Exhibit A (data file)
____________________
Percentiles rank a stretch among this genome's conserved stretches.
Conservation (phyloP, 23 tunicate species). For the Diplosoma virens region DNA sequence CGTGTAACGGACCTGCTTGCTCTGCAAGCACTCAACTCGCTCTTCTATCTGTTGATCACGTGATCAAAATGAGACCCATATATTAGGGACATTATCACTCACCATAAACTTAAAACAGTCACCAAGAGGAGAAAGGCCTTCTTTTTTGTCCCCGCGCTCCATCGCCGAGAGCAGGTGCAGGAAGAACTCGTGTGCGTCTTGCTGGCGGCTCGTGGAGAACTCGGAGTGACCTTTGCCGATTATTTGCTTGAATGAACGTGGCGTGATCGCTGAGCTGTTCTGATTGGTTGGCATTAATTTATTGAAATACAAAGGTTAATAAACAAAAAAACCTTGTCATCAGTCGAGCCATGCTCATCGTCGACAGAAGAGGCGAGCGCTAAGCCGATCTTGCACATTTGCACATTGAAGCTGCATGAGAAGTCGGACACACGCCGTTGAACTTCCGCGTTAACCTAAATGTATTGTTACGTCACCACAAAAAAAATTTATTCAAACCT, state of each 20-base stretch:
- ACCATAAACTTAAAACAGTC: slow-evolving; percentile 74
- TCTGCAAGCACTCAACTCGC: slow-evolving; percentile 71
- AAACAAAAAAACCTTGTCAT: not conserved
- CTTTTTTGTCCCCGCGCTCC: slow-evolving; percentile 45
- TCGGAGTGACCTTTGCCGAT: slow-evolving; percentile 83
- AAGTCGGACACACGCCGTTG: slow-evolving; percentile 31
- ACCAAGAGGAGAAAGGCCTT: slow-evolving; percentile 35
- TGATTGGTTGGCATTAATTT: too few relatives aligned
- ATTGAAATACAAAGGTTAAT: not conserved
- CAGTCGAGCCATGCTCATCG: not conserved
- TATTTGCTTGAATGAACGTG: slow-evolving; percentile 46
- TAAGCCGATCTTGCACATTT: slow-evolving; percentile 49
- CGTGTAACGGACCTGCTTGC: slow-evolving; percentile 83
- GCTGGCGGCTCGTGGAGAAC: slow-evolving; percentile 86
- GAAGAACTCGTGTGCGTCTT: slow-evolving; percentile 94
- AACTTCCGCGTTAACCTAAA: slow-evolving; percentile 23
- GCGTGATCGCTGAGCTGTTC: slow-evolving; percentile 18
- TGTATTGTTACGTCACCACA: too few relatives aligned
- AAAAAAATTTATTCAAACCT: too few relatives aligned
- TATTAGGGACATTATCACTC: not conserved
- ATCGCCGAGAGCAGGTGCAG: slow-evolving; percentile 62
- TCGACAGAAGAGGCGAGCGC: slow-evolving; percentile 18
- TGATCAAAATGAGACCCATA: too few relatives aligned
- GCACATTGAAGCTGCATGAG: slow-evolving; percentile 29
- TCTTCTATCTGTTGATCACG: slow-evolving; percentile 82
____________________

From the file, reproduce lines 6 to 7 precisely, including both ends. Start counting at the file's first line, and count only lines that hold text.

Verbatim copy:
- CTTTTTTGTCCCCGCGCTCC: slow-evolving; percentile 45
- TCGGAGTGACCTTTGCCGAT: slow-evolving; percentile 83